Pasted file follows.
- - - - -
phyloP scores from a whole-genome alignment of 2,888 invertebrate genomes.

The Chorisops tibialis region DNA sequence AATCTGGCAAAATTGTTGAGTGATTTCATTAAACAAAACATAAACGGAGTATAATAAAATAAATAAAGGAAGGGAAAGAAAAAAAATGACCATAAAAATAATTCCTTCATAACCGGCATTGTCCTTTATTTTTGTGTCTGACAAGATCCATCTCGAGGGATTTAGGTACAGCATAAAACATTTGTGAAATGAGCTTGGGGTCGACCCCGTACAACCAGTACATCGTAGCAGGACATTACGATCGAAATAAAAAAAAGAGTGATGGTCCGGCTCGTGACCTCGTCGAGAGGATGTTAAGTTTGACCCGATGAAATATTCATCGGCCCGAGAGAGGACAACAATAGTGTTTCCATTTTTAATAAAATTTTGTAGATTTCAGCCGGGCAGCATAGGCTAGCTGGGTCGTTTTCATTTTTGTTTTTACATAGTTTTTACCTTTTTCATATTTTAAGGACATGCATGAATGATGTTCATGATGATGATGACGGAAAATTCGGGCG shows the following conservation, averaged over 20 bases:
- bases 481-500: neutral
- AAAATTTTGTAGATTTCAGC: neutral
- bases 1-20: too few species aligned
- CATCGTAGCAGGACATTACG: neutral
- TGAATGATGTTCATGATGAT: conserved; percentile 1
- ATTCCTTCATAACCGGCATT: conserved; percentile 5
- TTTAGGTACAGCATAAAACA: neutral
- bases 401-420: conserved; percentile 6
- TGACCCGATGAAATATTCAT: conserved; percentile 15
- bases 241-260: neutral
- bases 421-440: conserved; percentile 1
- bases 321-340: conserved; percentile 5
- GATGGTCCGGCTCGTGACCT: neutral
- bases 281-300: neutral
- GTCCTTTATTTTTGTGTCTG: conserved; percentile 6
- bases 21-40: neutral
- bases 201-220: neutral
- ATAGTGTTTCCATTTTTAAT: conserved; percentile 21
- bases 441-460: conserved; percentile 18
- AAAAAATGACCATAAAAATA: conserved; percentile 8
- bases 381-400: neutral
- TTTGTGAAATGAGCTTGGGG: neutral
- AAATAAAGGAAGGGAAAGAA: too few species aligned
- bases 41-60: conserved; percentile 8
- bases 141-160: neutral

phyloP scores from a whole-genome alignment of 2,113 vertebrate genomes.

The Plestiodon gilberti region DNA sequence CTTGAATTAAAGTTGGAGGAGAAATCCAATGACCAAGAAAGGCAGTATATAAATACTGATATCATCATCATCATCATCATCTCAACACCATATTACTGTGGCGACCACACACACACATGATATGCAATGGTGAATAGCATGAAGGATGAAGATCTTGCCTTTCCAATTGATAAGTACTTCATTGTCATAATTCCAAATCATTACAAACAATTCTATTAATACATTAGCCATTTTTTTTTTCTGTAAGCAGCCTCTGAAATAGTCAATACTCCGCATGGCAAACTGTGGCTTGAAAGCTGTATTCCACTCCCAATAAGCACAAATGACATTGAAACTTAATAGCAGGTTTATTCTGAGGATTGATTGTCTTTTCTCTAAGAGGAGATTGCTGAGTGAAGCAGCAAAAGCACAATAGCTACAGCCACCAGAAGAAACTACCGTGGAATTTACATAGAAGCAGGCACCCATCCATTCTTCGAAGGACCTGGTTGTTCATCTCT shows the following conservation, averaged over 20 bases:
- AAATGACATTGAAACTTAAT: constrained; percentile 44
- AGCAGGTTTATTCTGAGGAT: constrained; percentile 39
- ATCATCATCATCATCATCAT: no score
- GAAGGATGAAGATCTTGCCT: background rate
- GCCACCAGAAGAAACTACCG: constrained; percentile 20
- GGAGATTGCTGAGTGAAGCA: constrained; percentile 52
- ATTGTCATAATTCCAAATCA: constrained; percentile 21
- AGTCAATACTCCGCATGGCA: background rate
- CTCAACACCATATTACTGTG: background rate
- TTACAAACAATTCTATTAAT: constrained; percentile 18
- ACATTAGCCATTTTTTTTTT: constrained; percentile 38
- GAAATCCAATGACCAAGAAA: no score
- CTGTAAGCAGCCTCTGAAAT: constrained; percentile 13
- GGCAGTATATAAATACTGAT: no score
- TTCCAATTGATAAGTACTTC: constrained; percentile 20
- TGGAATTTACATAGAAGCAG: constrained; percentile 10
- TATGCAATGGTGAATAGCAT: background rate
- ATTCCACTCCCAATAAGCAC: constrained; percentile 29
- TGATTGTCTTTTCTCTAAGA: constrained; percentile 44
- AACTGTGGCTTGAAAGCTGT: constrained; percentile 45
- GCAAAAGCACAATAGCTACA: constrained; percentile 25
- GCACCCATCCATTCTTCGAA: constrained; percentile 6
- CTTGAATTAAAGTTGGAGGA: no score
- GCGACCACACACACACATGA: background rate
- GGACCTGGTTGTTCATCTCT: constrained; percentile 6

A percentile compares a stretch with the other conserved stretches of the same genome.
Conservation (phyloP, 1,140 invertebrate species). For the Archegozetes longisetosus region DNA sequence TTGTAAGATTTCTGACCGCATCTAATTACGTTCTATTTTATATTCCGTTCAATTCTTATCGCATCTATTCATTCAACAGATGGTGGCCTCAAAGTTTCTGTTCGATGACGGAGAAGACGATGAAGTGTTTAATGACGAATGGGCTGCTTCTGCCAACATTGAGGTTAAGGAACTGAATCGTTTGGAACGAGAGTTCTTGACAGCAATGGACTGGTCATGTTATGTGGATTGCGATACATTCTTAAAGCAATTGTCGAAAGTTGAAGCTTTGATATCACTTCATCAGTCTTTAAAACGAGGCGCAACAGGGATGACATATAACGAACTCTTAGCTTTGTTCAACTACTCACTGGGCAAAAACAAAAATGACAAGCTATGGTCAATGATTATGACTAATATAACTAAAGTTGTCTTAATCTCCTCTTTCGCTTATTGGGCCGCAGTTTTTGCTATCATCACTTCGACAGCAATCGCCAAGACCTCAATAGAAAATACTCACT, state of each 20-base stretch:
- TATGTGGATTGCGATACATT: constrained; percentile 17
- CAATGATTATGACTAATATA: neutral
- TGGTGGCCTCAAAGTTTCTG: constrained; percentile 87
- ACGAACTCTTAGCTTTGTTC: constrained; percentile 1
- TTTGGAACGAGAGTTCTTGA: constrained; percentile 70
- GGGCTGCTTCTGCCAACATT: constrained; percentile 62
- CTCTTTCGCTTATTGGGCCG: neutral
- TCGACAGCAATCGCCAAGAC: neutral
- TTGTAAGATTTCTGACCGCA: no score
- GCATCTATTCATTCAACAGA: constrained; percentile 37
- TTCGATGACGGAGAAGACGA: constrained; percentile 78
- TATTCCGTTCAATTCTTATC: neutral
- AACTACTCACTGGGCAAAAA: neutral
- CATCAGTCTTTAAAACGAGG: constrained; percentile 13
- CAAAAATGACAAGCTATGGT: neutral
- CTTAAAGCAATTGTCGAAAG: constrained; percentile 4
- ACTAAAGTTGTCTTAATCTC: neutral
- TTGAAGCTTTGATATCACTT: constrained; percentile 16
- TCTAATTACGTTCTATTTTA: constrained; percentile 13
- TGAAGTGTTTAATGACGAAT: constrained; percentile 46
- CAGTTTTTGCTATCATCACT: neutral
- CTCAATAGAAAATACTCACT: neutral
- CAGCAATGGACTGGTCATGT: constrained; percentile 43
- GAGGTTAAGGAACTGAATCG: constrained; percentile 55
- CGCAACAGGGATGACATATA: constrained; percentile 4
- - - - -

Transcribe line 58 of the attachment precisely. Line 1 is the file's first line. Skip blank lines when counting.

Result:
- CAATGATTATGACTAATATA: neutral